I've seen poor metals & poor castings bring about failure of factory installed 'cast-in-place' steel threads inserts, & heat-cool cycling on those early inserts caused problems. For our /5 & later Airheads, the metal in the heads, & the castings, are very considerably better, but are aluminum, which won't take the abuse that steel inserts or cast iron heads will.
Many folks do not use torque wrenches, & some who do (and many who do not,) manage to over-torque spark plugs. I have seen someone over-torque a spark plug & he was using a torque wrench & it was set properly. His problem was not realizing that many clicker torque wrenches tend to be hard to detect the click if the setting is fairly low on the wrench's total capacity. This tends to be especially so on such as 100 maximum foot-pound wrenches which might have a rather subtle click when set low, say around 12 foot-pounds to 18 foot-pounds. Know your wrench. If you don't know what the click feels like at various settings, and/or are not all that familiar with torque wrenches, especially yours, then put the square end into your bench vise using soft jaws or protective metal, & test the feel required for various torque settings, that is, feel & listen for that click. Do this in the tightening direction. Cheap" beam-type torque wrenches (not meaning dial indicator commercial types) may be inaccurate ...& should not be used for critical items. Same caution for cheap tubular clickers. You can check the calibration close enough, yourself, see my articles on torque & torque wrenches.
Abused, the cylinder head spark plug hole threads will eventually start distorting ....& pulling out ...if they don't immediately rip out. While Helicoils or welding & re-machining, all do work OK, & can even be superior when done correctly, such repairs are usually avoidable if one takes some care in the first place.
I don't like to see extra places for sharp bits of carbon combustion products to adhere to. They create 'red-hot glowing places' in the cylinder heads from using inserts & can cause serious pre-ignition problems.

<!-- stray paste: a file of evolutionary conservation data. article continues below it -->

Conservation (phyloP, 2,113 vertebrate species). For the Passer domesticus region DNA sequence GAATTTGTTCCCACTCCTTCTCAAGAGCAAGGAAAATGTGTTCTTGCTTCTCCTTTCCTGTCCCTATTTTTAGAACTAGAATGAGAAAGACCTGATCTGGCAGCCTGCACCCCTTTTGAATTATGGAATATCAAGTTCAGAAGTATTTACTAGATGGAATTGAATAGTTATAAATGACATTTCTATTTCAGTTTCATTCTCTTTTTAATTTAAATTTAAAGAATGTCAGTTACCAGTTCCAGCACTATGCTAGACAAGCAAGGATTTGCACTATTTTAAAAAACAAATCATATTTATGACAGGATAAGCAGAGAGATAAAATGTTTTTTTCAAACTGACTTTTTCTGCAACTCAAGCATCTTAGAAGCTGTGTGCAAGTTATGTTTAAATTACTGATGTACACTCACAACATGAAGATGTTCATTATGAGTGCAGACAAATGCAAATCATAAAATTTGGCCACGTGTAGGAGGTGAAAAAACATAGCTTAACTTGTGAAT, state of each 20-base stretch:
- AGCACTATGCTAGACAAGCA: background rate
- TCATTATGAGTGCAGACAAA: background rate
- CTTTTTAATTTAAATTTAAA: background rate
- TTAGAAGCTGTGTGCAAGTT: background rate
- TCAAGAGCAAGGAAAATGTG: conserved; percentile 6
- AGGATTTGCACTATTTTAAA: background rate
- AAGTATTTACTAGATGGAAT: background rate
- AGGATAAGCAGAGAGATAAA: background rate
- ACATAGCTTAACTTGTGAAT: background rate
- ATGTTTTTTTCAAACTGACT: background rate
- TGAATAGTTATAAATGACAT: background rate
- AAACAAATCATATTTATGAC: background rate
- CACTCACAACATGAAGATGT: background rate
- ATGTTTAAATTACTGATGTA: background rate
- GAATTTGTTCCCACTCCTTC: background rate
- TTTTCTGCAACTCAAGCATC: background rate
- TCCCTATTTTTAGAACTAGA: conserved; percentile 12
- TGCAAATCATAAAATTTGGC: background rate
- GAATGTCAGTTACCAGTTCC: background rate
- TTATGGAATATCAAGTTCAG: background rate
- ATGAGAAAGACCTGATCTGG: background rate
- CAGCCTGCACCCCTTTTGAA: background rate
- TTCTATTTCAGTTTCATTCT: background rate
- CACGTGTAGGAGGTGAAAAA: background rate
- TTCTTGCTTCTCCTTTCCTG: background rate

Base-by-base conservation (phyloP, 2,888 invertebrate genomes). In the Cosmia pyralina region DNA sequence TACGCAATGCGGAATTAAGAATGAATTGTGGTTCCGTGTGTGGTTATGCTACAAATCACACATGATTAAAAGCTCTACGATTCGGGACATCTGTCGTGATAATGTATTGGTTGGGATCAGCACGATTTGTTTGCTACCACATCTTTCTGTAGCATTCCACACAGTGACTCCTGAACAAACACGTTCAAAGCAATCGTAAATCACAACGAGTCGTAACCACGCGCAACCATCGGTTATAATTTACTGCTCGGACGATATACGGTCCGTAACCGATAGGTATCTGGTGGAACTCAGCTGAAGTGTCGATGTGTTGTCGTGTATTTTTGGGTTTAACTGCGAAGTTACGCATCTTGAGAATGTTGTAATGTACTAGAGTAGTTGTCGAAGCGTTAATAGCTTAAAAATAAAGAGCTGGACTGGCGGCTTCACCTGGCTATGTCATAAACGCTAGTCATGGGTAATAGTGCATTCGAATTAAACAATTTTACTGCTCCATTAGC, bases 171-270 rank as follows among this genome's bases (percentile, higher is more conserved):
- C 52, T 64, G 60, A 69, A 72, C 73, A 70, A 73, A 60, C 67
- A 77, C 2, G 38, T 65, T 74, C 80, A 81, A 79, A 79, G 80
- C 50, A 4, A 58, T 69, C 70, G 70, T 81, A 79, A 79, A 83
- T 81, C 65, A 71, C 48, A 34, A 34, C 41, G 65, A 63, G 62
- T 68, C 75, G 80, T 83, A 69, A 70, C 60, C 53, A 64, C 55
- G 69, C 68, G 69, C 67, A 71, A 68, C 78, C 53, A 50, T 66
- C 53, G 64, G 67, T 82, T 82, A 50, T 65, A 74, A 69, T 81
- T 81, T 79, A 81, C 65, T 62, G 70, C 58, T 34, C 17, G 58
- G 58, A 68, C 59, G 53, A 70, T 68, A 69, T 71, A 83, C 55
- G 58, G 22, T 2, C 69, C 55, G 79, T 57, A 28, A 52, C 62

I recommend against Time-serts, which can change the spark plug heat value.
I have installed Helicoils, & also have welded up the spark plug thread areas & drilled & re-tapped them ...of course the heads have to come off for that ...best to remove the head in any fix anyway ....although one can use the official Helicoil Spark Plug Thread repair kit, with well-greased parts, & with the exhaust valves open so you can blow chips out with an air hose. You can do a good job without removing the head, in most instances.
It is critical that drilling & tapping be done squarely. >>>>Absolutely and always use a drill guide & tap guide! MORE information on installing Helicoils, head on, or head off the engine, is later in this article.DO NOT USE GRAPHITE PRODUCTS FOR COATING SPARK PLUG THREADS. A corrosive type of reaction is possible on the aluminum head.
Anti-seize compounds (never use graphite products on steel going into aluminum):
The use of antiseize compound at spark plug threads is somewhat controversial, even among some experienced Airhead mechanics ...mostly I think this is due to some spark plug manufacturer's literature; & perhaps some is due to misconceptions. Some is due to faulty belief in old-wives tales, ...or, possibly, bad experiences from those ham-fisted about torquing things. Yes, some professional wrenches are concerned about you, a non-pro, abusing things, & it is true that use of antiseize could (not will) make it somewhat easier for abuse.
Some manufacturer's, trying to play it safer (?) have, over many years, changed from recommending anti-seize, to not recommending it, or just ignoring the use. An argument can be made for not using anti-seize, as someone not knowing the stuff was applied, might then not compensate by reducing the required torque. I just cannot see any other argument against anti-seize use that is valid ...and I can provide a lot of reasons to use the stuff.
Karle Seyfert, an expert who writes for MOTOR, an automotive repair industry publication, had an extensive article in MOTOR in March 2013. That article, & some controversy & comments by one well-known 'guru' in the BMW motorcycle repair business, at approximately that time on an Internet mailing list, prompted me to add more commentary to this part of the article you are reading. I have not changed my own practice, intent, nor recommendations; but I will give you more information on what automobile manufacturer's are publishing/recommending! ...and some "why".